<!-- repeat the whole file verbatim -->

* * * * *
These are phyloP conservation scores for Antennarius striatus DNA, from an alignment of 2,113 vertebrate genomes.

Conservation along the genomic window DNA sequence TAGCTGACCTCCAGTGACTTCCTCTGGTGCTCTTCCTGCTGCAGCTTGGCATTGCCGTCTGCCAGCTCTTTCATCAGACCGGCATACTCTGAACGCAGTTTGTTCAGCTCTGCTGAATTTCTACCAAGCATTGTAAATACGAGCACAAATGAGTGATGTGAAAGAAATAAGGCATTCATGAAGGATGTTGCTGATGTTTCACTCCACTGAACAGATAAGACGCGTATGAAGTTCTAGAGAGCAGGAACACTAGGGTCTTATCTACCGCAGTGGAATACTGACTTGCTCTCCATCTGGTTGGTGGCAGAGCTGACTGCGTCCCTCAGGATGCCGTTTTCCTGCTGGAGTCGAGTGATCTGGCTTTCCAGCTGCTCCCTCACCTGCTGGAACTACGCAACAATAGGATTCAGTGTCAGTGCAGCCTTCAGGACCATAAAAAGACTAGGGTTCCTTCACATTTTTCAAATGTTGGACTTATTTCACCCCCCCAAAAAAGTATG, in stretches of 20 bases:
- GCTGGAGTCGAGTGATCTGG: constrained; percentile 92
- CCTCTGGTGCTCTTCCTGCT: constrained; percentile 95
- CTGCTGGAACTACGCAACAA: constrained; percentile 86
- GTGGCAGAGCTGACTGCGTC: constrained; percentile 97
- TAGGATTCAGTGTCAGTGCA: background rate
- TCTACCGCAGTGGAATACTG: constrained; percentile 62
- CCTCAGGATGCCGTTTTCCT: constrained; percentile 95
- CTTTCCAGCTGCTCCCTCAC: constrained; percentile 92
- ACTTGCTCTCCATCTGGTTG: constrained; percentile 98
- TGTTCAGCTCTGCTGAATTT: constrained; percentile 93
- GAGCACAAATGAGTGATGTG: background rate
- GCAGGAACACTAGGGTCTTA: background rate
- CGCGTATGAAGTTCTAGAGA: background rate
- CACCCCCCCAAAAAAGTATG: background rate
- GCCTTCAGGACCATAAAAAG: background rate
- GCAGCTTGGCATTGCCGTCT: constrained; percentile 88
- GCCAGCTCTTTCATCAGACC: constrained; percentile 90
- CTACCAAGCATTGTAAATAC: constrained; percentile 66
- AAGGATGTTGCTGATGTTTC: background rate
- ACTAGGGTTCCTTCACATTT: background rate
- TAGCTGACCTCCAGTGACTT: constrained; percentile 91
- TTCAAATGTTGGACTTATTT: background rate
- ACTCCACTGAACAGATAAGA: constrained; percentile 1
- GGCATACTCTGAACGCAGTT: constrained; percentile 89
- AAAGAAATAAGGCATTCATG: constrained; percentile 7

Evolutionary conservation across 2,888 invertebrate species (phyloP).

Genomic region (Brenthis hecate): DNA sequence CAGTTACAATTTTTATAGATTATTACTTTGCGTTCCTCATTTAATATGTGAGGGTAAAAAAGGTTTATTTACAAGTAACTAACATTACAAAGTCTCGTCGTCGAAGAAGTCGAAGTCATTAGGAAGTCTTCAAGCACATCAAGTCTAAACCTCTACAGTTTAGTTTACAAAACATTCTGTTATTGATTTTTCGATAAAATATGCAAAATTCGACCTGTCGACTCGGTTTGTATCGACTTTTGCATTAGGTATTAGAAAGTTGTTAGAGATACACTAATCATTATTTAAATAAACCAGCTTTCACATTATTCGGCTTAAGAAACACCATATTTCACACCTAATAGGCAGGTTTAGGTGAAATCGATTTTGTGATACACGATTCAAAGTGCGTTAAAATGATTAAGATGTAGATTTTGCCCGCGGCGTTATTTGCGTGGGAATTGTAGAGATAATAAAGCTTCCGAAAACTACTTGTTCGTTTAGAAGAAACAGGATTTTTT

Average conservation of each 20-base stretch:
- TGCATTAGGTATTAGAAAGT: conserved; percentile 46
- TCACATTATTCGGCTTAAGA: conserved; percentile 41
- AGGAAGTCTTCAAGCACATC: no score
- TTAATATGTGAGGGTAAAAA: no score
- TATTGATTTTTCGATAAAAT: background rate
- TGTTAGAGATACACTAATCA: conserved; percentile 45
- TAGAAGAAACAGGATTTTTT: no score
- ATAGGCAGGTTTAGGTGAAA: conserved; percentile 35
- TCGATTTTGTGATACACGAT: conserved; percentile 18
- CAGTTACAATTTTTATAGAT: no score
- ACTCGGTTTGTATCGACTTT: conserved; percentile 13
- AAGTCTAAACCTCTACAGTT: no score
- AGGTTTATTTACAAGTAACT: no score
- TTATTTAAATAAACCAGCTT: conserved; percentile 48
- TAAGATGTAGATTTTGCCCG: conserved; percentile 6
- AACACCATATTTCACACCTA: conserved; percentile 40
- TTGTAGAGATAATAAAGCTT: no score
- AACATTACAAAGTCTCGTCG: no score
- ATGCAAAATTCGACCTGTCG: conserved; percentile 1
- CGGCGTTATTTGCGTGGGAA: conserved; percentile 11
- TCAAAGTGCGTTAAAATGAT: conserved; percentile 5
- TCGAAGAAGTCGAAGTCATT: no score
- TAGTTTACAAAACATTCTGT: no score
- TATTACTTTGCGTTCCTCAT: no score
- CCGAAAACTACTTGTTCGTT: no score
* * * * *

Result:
These are phyloP conservation scores for Antennarius striatus DNA, from an alignment of 2,113 vertebrate genomes.

Conservation along the genomic window DNA sequence TAGCTGACCTCCAGTGACTTCCTCTGGTGCTCTTCCTGCTGCAGCTTGGCATTGCCGTCTGCCAGCTCTTTCATCAGACCGGCATACTCTGAACGCAGTTTGTTCAGCTCTGCTGAATTTCTACCAAGCATTGTAAATACGAGCACAAATGAGTGATGTGAAAGAAATAAGGCATTCATGAAGGATGTTGCTGATGTTTCACTCCACTGAACAGATAAGACGCGTATGAAGTTCTAGAGAGCAGGAACACTAGGGTCTTATCTACCGCAGTGGAATACTGACTTGCTCTCCATCTGGTTGGTGGCAGAGCTGACTGCGTCCCTCAGGATGCCGTTTTCCTGCTGGAGTCGAGTGATCTGGCTTTCCAGCTGCTCCCTCACCTGCTGGAACTACGCAACAATAGGATTCAGTGTCAGTGCAGCCTTCAGGACCATAAAAAGACTAGGGTTCCTTCACATTTTTCAAATGTTGGACTTATTTCACCCCCCCAAAAAAGTATG, in stretches of 20 bases:
- GCTGGAGTCGAGTGATCTGG: constrained; percentile 92
- CCTCTGGTGCTCTTCCTGCT: constrained; percentile 95
- CTGCTGGAACTACGCAACAA: constrained; percentile 86
- GTGGCAGAGCTGACTGCGTC: constrained; percentile 97
- TAGGATTCAGTGTCAGTGCA: background rate
- TCTACCGCAGTGGAATACTG: constrained; percentile 62
- CCTCAGGATGCCGTTTTCCT: constrained; percentile 95
- CTTTCCAGCTGCTCCCTCAC: constrained; percentile 92
- ACTTGCTCTCCATCTGGTTG: constrained; percentile 98
- TGTTCAGCTCTGCTGAATTT: constrained; percentile 93
- GAGCACAAATGAGTGATGTG: background rate
- GCAGGAACACTAGGGTCTTA: background rate
- CGCGTATGAAGTTCTAGAGA: background rate
- CACCCCCCCAAAAAAGTATG: background rate
- GCCTTCAGGACCATAAAAAG: background rate
- GCAGCTTGGCATTGCCGTCT: constrained; percentile 88
- GCCAGCTCTTTCATCAGACC: constrained; percentile 90
- CTACCAAGCATTGTAAATAC: constrained; percentile 66
- AAGGATGTTGCTGATGTTTC: background rate
- ACTAGGGTTCCTTCACATTT: background rate
- TAGCTGACCTCCAGTGACTT: constrained; percentile 91
- TTCAAATGTTGGACTTATTT: background rate
- ACTCCACTGAACAGATAAGA: constrained; percentile 1
- GGCATACTCTGAACGCAGTT: constrained; percentile 89
- AAAGAAATAAGGCATTCATG: constrained; percentile 7

Evolutionary conservation across 2,888 invertebrate species (phyloP).

Genomic region (Brenthis hecate): DNA sequence CAGTTACAATTTTTATAGATTATTACTTTGCGTTCCTCATTTAATATGTGAGGGTAAAAAAGGTTTATTTACAAGTAACTAACATTACAAAGTCTCGTCGTCGAAGAAGTCGAAGTCATTAGGAAGTCTTCAAGCACATCAAGTCTAAACCTCTACAGTTTAGTTTACAAAACATTCTGTTATTGATTTTTCGATAAAATATGCAAAATTCGACCTGTCGACTCGGTTTGTATCGACTTTTGCATTAGGTATTAGAAAGTTGTTAGAGATACACTAATCATTATTTAAATAAACCAGCTTTCACATTATTCGGCTTAAGAAACACCATATTTCACACCTAATAGGCAGGTTTAGGTGAAATCGATTTTGTGATACACGATTCAAAGTGCGTTAAAATGATTAAGATGTAGATTTTGCCCGCGGCGTTATTTGCGTGGGAATTGTAGAGATAATAAAGCTTCCGAAAACTACTTGTTCGTTTAGAAGAAACAGGATTTTTT

Average conservation of each 20-base stretch:
- TGCATTAGGTATTAGAAAGT: conserved; percentile 46
- TCACATTATTCGGCTTAAGA: conserved; percentile 41
- AGGAAGTCTTCAAGCACATC: no score
- TTAATATGTGAGGGTAAAAA: no score
- TATTGATTTTTCGATAAAAT: background rate
- TGTTAGAGATACACTAATCA: conserved; percentile 45
- TAGAAGAAACAGGATTTTTT: no score
- ATAGGCAGGTTTAGGTGAAA: conserved; percentile 35
- TCGATTTTGTGATACACGAT: conserved; percentile 18
- CAGTTACAATTTTTATAGAT: no score
- ACTCGGTTTGTATCGACTTT: conserved; percentile 13
- AAGTCTAAACCTCTACAGTT: no score
- AGGTTTATTTACAAGTAACT: no score
- TTATTTAAATAAACCAGCTT: conserved; percentile 48
- TAAGATGTAGATTTTGCCCG: conserved; percentile 6
- AACACCATATTTCACACCTA: conserved; percentile 40
- TTGTAGAGATAATAAAGCTT: no score
- AACATTACAAAGTCTCGTCG: no score
- ATGCAAAATTCGACCTGTCG: conserved; percentile 1
- CGGCGTTATTTGCGTGGGAA: conserved; percentile 11
- TCAAAGTGCGTTAAAATGAT: conserved; percentile 5
- TCGAAGAAGTCGAAGTCATT: no score
- TAGTTTACAAAACATTCTGT: no score
- TATTACTTTGCGTTCCTCAT: no score
- CCGAAAACTACTTGTTCGTT: no score